By Steve Gunn and Dave Hart

MUSKEGON – How does a really good team manage to lose to a really bad one, especially after beating that team five straight times, including a six-goal win the night before?

By committing a lot of penalties and allowing the bad team to cash in.

The Muskegon Lumberjacks were whistled for seven penalties on Wednesday night, and their penalty-killing unit failed to stop Dubuque from scoring on three power plays, leading to an ugly 5-3 loss to the lowly Fighting Saints at Mercy Health Arena.

The loss came after the Jacks had beaten Dubuque in all five prior meetings this season, including three games in three nights in Dubuque a few weeks ago, and an impressive 7-1 win at home on Tuesday night.

The Lumberjacks are now 8-5-0 on the season. The fell to third place in the USHL’s Eastern Conference standings with 17 points, two behind second-place Green Bay and four behind first-place Chicago.

Dubuque improved to 3-11 on the season, and managed to escape the Eastern Conference cellar with the win. The Fighting Saints now have six points on the season, two ahead of last-place Youngstown.

The Lumberjacks will return to action on Saturday night with a game in Plymouth, Michigan against Team USA.

Dubuque played a good part of Wednesday’s game with a man advantage, because the Jacks were called for three penalties in the first period, three in the second, and a costly one in the third, when they were trying to score a game-tying goal.

Tanner Kelly reaches for the puck along the boards for Muskegon. Photo/Jason Goorman

Three of the Lumberjacks penalties were on defenseman John Druskinis, who went to the penalty box for roughing in the first period, head contact in the second and interference in the third.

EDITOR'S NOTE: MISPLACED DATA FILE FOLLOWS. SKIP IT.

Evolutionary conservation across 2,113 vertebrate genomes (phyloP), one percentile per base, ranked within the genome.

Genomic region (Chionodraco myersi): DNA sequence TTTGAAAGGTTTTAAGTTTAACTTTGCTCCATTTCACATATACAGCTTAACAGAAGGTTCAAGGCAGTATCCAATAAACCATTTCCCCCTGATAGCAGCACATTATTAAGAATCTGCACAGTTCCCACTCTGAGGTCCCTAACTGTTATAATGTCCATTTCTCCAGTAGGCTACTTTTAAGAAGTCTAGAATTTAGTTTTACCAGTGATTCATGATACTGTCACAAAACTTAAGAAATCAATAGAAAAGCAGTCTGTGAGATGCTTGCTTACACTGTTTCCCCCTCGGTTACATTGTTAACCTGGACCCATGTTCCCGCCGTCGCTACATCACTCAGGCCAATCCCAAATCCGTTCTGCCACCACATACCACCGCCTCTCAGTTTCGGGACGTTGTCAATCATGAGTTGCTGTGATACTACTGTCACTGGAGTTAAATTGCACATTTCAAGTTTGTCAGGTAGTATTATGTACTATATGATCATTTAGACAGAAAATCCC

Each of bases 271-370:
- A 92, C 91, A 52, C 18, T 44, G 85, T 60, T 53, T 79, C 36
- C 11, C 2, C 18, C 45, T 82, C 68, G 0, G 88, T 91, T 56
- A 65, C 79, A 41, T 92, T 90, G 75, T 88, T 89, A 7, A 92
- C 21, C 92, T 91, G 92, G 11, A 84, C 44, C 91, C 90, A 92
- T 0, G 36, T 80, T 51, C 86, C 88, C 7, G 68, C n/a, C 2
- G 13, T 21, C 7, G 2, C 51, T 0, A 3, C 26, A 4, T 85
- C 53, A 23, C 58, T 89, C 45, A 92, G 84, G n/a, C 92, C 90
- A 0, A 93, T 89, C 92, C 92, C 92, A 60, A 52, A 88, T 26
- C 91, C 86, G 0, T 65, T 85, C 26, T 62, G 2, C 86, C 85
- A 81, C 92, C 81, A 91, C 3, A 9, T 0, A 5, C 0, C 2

Muskegon Coach Mike Hamilton was not happy about the penalties, but he was particularly disappointed in the Jacks’ penalty-killing performance. Muskegon came into the game with the second-worst penalty kill percentage in the league, and it obviously continues to be a problem.

“At the end of it, were calls going our way? The answer is no,” Hamilton said. “But you just can’t keep putting yourself in that situation.

“We probably took four of them that we were not smart, knowing (the referees) were calling it tight, but at the end of it we got to kill penalties. We gave up three power play goals and you’re not going to win many hockey games if you can’t kill penalties.”

The Jacks, who looked so good in their dominating win on Tuesday, came out looking listless on Wednesday, and Dubuque took full advantage.

Robert Cronin opened the scoring for the Fighting Saints at 2:40 of the first period, then Stephen Halliday added a power play goal at 16:15, and Dubuque led 2-0 after one period.

Tristan Lemyre scored a power play goal at 10:03 of the second period, putting the visitors up 3-0.

The Lumberjacks finally came to life in the last part of the second period, collecting goals from Quinn Hutson at the 15:15 mark and Tanner Kelly two minutes later, making the score 3-2 at the second break. Hutson now has three goals in the last two games.

The Jacks battled hard for the equalizing goal for more than half of the third period. But their effort was hurt when Druskinis was called for his third penalty at 13:23, and Dubuque’s Daniyal Dzhaniyev responded with another power play goal, making the score 4-2.

Muskegon’s Dylan Wendt scored at 17:23 to pull the Jacks within one again, but Dubuque’s PJ Fletcher finished things off with an empty-net goal in the final minute.

Dubuque goalie Hobie Hedquist got the win, stopping 22 of 25 Lumberjack shots. Muskegon goalie Jan Skorpik stopped 17 of 22 shots.